Natural Leavens

Sourdough Starter Crock

Sourdough Starter Crock

By Cat, June 2011 (Crock, right, by Ronny H.; Photo by Cat)

The best known of natural leavens is Sourdough, but there are others that have different microbe complexes, and produce a different taste and texture in the bread.

Sourdough Starter

For sourdough, the wild yeast (Sacchraromyces exiges or S. exiges) is the dominant culture, with lacto-bacteria that produce lactic acid, maintaining a desirable pH for the yeast to work. The wild yeast lives in and on the grain/flour, so is already present when you add the water to make a starter, and when you mix up the ingredients to make the bread.

There are many varieties of the S. exiges yeast – each type of grain and each community or neighborhood will have at least one unique variety accustomed to thriving in that environment and on that grain..

See Sourdough Introduction for more about this leaven.

Salt-Rising Starter

Salt-Rising bread (1) is a similar bread method to sourdough, but uses a different bug for the starter.  It is important to note that all starter cultures contain a mixture of bugs working in a symbiotic relationship; in the case of sourdough, the wild yeast dominates the mix, whereas in salt-rise, a bacterium (Clostridium perfringens or C. perfringens) dominates the mix.  The dominant species determines the taste and texture of the resulting dough and bread.

The use of salt in salt-rising bread inhibits growth of the natural yeasts present in the flour, so that the bacteria can dominate.

What is salt-rising bread? is the first in a series of videos on Salt rising bread. After each video are links to take you to the next step in the series. [NOTE: since I originally wrote this article, those links are no longer available on the same page. Doing a search on YouTube (3) will display all the segments.]

I have never experimented with this culture.

Natural Yeast Starter

Natural yeast starter is typically made from fruit like raisins, grapes, plums; the best of these have a ‘bloom’ on the surface of the fruit’s skin that is actually a yeast. Or it can be made from potatoes. The idea is to cultivate enough yeast for bread-making, by encouraging this fruit yeast to grow and multiply in added flour. A portion of the yeast is set aside for the next starter.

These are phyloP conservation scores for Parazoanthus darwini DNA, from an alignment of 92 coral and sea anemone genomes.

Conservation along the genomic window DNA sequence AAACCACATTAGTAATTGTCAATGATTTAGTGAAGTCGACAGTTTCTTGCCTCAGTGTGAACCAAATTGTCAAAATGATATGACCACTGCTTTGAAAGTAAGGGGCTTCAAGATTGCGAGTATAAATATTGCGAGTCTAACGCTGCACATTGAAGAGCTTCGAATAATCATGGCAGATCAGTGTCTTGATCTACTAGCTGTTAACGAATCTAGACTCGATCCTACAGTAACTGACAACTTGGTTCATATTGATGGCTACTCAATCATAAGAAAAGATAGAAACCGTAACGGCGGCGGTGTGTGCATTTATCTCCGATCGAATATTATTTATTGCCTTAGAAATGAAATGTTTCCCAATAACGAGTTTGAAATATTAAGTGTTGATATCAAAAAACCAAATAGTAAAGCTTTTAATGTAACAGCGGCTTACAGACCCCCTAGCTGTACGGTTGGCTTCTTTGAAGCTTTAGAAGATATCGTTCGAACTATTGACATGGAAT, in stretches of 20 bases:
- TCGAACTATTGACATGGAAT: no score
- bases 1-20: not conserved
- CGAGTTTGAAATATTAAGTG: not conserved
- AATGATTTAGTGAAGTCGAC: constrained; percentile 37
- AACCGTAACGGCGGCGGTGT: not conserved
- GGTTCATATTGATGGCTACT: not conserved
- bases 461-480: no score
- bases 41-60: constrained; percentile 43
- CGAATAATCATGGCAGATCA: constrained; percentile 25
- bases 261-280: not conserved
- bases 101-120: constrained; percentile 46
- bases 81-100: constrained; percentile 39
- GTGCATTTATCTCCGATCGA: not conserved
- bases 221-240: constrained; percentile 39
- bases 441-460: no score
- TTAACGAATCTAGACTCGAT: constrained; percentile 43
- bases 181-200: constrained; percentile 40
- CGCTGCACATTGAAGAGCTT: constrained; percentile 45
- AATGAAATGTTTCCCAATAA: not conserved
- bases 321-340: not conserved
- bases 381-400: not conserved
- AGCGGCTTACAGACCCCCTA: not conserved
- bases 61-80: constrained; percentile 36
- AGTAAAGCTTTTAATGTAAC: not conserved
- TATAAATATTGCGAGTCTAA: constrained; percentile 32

Nourishing Traditions, by Sally Fallon with Mary G. Enig, PhD. (4), has a recipe for Natural Yeast Bread. It includes instructions for making the yeast using unwashed grapes, rye flour and water. The recipe makes 5 cups of natural yeast; 4 cups are used for the first loaf of bread; the remaining cup is saved in fridge or freezer for the next batch of starter.

Ready Nutrition’s 3 ways to naturally make yeast provides three recipes for natural yeast: #1 from the grain; #2 from potatoes, and #3 from fruit. (5)

See also video from Daily English Show: How to make natural yeast starter (6)The demonstrator on this video is Asian, so subtitles/captions are provided in English. Three different kinds of whole fruit (raisins, grapes and a type of citrus) were used in three separate jars, first to ferment and then to work on added flour to make a yeast. Only one succeeded: the raisins. One of the comments notes that is the only jar she said “Thank you” to.

I have never experimented with this culture.


  1., What is Salt Rising Bread? (
  2. Expert Village video series, beginning with What is salt-rising bread? (;
  3. Expert Village’s Salt-Rising Bread series: ( displays all segments in the series
  4. Nourishing Traditions, by Sally Fallon with Mary G. Enig, PhD
  5. Ready Nutrition: 3 ways to naturally make yeast (
  6. Daily English Show, How to Make Natural Yeast Starter (

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